• About 10 pages added to the 5 emergent categories (2pages for each category)
• 3 pages on identity of the women as a discourse using Feminist post-structural discourse analysis.
• 4 pages each for both discourses (religion and culture)
Please note that these need to be linked to the literature and theoretical framework- African Feminism.
Chapter 4- Findings
This section identifies and discusses emergent and dominant discourses that form the decision women academics make in progressing to the peak of their careers. By recounting the experiences of the women from the interviews, there is a focus on the personal and political in their careers. Baxter (2002), noted that talk always works within, embody and re-form broader discursive structures, relations and process. In agreement is Thompson et. al (2017, p. 98) who commented that “discourses and voiced experiences can be understood as complementary rather than oppositional, with experience being inextricably linked to material political conditions”.
I adopted an in-depth interview method to explore various discourses. To do this, I started with establishing what motivated women towards academia, the factors that influenced the decision and a general overview of their aspirations. I explored their experiences in academia that has influenced their decisions and essentially choices including family and caring responsibilities, marriage, their need for mentors in their fields of research, societal and cultural expectations, economic and organisational factors and strategies employed. By exploring these key areas, I was able to identify one major discourse which I will examine in two categories. The discourse is Identity. I examine this by firstly exploring identity and its relationship to culture and secondly to religion. No other Nigerian study has offered in-depth insight into this and as such, this serves as a unique contribution to knowledge in the study of female professors and career progression in academia in Nigeria. I also review some categories which provide valuable insight into the discussion of Identity as a dominant discourse.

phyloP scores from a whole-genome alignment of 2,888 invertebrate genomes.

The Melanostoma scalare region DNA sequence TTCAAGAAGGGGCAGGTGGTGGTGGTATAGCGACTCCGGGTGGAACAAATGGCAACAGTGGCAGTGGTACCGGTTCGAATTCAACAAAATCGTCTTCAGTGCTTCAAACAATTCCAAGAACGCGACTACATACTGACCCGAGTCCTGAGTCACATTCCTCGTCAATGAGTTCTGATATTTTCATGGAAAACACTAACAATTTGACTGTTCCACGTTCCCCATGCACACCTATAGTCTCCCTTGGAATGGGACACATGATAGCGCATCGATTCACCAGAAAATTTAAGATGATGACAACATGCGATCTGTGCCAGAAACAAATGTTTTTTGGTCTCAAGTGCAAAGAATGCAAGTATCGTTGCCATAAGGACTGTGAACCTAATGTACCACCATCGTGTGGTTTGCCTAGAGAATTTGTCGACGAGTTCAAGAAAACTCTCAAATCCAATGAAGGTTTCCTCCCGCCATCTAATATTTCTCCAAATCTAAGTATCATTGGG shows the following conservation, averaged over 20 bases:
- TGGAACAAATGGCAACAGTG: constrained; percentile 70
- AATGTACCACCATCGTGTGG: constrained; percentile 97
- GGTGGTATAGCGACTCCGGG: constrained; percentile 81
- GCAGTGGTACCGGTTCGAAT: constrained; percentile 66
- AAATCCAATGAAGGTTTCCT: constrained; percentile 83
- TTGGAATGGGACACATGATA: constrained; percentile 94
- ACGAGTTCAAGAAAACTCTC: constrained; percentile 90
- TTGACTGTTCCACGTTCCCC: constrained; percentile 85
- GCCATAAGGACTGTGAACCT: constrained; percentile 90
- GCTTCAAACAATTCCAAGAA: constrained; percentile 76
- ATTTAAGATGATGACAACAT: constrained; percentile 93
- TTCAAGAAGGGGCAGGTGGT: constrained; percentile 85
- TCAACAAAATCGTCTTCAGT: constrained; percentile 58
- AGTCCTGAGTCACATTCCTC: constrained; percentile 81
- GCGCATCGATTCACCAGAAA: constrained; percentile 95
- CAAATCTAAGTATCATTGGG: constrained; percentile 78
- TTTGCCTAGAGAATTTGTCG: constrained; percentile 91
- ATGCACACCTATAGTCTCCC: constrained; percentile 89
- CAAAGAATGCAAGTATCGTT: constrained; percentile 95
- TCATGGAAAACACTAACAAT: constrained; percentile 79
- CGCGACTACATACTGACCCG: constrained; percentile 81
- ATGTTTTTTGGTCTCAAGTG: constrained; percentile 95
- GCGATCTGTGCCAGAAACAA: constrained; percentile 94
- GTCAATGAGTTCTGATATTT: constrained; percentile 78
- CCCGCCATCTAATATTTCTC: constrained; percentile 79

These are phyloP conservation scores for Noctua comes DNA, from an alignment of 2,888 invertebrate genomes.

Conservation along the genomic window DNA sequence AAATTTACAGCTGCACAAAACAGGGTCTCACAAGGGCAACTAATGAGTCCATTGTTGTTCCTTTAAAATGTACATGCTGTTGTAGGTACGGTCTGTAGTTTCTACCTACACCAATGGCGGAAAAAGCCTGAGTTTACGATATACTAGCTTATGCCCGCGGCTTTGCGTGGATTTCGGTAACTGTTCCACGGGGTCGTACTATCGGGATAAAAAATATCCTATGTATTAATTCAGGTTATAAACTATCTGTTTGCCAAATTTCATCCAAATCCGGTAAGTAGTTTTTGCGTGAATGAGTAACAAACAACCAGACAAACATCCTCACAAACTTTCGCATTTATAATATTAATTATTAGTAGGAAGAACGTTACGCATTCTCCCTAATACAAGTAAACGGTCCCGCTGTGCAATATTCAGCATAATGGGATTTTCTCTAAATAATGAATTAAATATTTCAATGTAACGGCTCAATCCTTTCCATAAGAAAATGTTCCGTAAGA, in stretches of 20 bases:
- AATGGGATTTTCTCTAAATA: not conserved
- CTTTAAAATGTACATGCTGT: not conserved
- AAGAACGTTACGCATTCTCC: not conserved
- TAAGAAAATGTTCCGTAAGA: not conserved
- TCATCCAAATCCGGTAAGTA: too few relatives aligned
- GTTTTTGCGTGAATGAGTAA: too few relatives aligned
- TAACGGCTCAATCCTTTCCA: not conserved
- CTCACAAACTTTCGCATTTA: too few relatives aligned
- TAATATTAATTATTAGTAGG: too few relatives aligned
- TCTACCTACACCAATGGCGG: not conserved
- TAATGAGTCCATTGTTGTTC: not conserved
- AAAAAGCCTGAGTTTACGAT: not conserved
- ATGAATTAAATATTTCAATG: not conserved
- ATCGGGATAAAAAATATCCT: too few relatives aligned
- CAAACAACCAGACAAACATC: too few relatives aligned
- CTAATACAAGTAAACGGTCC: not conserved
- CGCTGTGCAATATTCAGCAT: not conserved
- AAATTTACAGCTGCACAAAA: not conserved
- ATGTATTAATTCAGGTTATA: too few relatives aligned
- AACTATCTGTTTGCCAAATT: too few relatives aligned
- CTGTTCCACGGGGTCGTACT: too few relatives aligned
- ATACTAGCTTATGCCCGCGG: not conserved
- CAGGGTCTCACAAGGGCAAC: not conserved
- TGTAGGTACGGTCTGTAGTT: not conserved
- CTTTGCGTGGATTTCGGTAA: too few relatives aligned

Mentoring and Networking
Mentoring and networking are some of the most important things that develop careers both among the male and females gender groups. However, this research finds that the women who manage to develop and grow within their very own careers have been pushed and supported/mentored by people that have managed to understand them and most of these being educated. According to Okurame (2008), Mentoring relationships often develop spontaneously based on proximity, hierarchical line of responsibility, ethnic affiliation, admiration, competence, shared values, and gender concerns. During the interviews, there was a consensus that mentoring can help to mitigate barriers to career success. For example, a respondent (R8) states that,
“Well the other thing I would have loved to include is that for the development of women especially in academia, I think there should be a mentorship program. When people are employed in academia, there should be a mentorship program. There should be some training program for women on how to manage work and life because people are just employed, and it is like they are thrown into the ocean on their own trying to struggle on their own”.
Moreover, Ekechukwu and Horsfall (2015), confirm that academic /peer mentoring may improve students and would-be-teachers retention rates and also help shape lives in a positive way in the Nigerian education system. Dubose (2017) also confirms that more studies have proven the lack of mentoring and exclusion of women in networking strings and unions as one of the barriers and hindrances to career development. A partcipant (P1) even stated,
“When I discovered that I was going to be stranded, I had to look at what my husband was doing, and he was the one who was now putting me through.”
The awareness of the need to progress led her to seek mentorship from her husband. African society lacks mentors for women to achieve some of their career goals, and it is evident because there is no support for women unless the men allow them. A respondent mentioned, “I had been discouraged from reading Nursing.” Another respondent’s(P3) view as to how women progress in their careers in Nigeria was that their very own president mentions that women are not meant to be in school but in the kitchen unless the man would support their wife in development. One respondent (P1) commented
Type of service: Dissertation services
Type of Assignment: Dissertation Chapter-Discussion
Number of Sources: 20
Academic level: Doctoral
Paper format: Harvard
Line Spacing: Double
Language Style: UK English